At the beginning of the year, Top Secret Writers wrote a report about the strange lights that appear just before an earthquake. The mysterious bright glow in the sky was related to, by many witnesses, UFOs. Now, another strange physical occurrence has been associated with UFO and meteor sightings – green slime.
February 2013 was a significant month in terms of meteor mayhem. Just a day after a huge meteor streaked through the sky and exploded over the Ural Mountains in Russia, unusual slime was found in a nature reserve in the county of Somerset, UK. Many believed the “space slime” came from a UFO.
On February 16, 2013 a mysterious object was captured on camera flying over the Avalon Marshes in Somerset. Annie Henderson, a wildlife photographer and local resident, had taken the pictures at the bird sanctuary at the marshes. Dissimilar to distant air crafts, passing satellites and weather balloons, the distant light in the photo appears to be burning up with flaming gases shooting off it.
“It was only the next morning that I uploaded the pictures on my computer and saw what was on the pictures when I zoomed in,” Ms. Henderson told a local newspaper. “I’ve never seen anything like it before, and I’ve lived on the levels for 17 years.”
The photo naturally created quite a stir, with some deeming it a piece of space rock similar to the meteorite that hit Chelyabinsk just the day before.
Speculation about the strange sighting intensified when the green slime was found not far from where the mysterious light was seen. Experts in the area began examining the translucent goo, which is said to resemble “something living”.
“Star jelly” is the name given to a gelatinous substance, which is sometimes found in branches of trees or grass. The jelly-like substance usually evaporates shortly after it has “fallen”. Explanations behind star jelly have ranged from the substance being created by frogs, toads and even worms, to more paranormal theories that the slime derives from UFOs.
According to local Somerset folklore, the goo-like material appears in the aftermath of meteor showers. The folklore dates back to the 14th century, when the strange slime apparently always appeared after meteor showers. Locals at the time named the slime star jelly.
In the case of the Somerset slime, Britain’s Royal Society for the Protection of Birds (RSPB) provided a scientific explanation that the slime was likely unfertilized frog spawn. Tony Whitehead, a RSPC spokesman told The Daily Mail:
“At this time of year amphibians are spawning. The spawn is held in a substance known as glycoprotein which is stored in the female’s body.”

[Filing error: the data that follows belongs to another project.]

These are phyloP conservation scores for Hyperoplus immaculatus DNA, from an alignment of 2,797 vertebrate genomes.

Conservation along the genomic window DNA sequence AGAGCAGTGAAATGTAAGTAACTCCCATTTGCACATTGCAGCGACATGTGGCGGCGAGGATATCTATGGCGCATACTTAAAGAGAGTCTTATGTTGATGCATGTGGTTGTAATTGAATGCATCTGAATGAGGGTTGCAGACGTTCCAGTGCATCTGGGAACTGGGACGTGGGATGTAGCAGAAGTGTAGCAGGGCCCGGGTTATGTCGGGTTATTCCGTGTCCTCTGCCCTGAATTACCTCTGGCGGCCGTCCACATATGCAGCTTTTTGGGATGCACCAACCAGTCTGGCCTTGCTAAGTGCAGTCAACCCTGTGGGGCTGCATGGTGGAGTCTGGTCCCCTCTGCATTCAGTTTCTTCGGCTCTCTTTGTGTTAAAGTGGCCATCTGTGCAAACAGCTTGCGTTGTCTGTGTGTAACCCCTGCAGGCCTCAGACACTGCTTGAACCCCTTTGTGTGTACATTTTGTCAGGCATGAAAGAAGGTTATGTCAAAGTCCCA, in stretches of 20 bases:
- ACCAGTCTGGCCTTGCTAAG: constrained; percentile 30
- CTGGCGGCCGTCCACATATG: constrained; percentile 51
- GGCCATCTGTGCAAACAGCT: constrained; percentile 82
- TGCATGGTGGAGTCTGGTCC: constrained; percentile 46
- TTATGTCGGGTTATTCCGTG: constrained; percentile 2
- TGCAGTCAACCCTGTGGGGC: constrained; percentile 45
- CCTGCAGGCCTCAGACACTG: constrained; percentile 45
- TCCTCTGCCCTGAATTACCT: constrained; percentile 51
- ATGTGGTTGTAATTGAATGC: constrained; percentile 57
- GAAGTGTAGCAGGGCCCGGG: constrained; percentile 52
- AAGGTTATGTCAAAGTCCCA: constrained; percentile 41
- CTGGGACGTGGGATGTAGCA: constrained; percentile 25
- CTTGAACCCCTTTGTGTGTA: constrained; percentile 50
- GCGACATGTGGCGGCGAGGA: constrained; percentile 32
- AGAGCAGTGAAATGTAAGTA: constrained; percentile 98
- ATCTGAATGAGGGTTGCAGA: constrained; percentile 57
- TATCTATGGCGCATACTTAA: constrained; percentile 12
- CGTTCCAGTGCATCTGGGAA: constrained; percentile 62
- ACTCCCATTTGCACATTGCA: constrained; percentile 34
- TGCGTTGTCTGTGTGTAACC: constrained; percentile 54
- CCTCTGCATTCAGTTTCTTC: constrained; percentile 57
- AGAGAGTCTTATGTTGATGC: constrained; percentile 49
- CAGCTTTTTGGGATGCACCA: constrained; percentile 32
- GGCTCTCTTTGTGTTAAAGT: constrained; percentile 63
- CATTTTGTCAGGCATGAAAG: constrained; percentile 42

“While this is our favoured explanation for this appearance of slime, it’s also worth remembering that other things can give a similar appearance,” Tony Whitehead continued.
It is, however, also worth noting that this is not the first time the strange slime has been witnessed in the wake of a UFO or meteorite sighting.
According to the Scientific American, in November 1846, a bright object fell at Lowville, New York. The object left in its wake a mound of foul-smelling luminous jelly which disappeared almost as quickly as it arrived.
In 1950, four policemen in Philadelphia reported seeing what they described as a “domed disco of quivering jelly”. The wobbling jelly mass is said to have been six feet in diameter and one foot thick in the center.
The Philadelphia policemen’s quivering jelly was mentioned in Frank Edwards’ book Strange World. The book traces true events that prove we live in circumstances frequently beyond rational understanding or scientific explanation. According to Edwards’ book, when the policemen tried to pick up the jelly it dissolved into “odorless, sticky scum”.
Interestingly, so captivating was the reported incident that it inspired the 1958 American horror/science-fiction film, The Blob. What was Steve McQueen’s début leading role depicted a growing amoeba-like alien that came from outer space and terrorized a small community in Pennsylvania.
These two space slime encounters are just two of a long line of other incidents involving people seeing similar jelly-like substances in the wake of a meteor or UFO sighting. For example, in 1994, Washington was home to several episodes of “gelatinous rain”.
So intriguing was the phenomenon that it was featured in an episode of Unsolved Mysteries in 1995. In October 2011, star jelly was found on hills in Scotland and of course, more latterly, the Somerset blob-like deposits.
It certainly is a fascinating occurrence. Green slime that seems to mysteriously appear and enigmatically disappear following a meteor shower or after a strange unidentified object has streaked across the sky. It is hardly surprising that authors, film directors and actors have capitalized on the cryptic phenomenon by centering movies around the subject or featuring it in books.
However, despite Frank Edwards’ Strange World book implicating the “domed disc of quivering jelly” the policemen found in Philadelphia as “beyond rational understanding”, there is a possible scientific explanation behind the mystery green slime – amphibians spawning.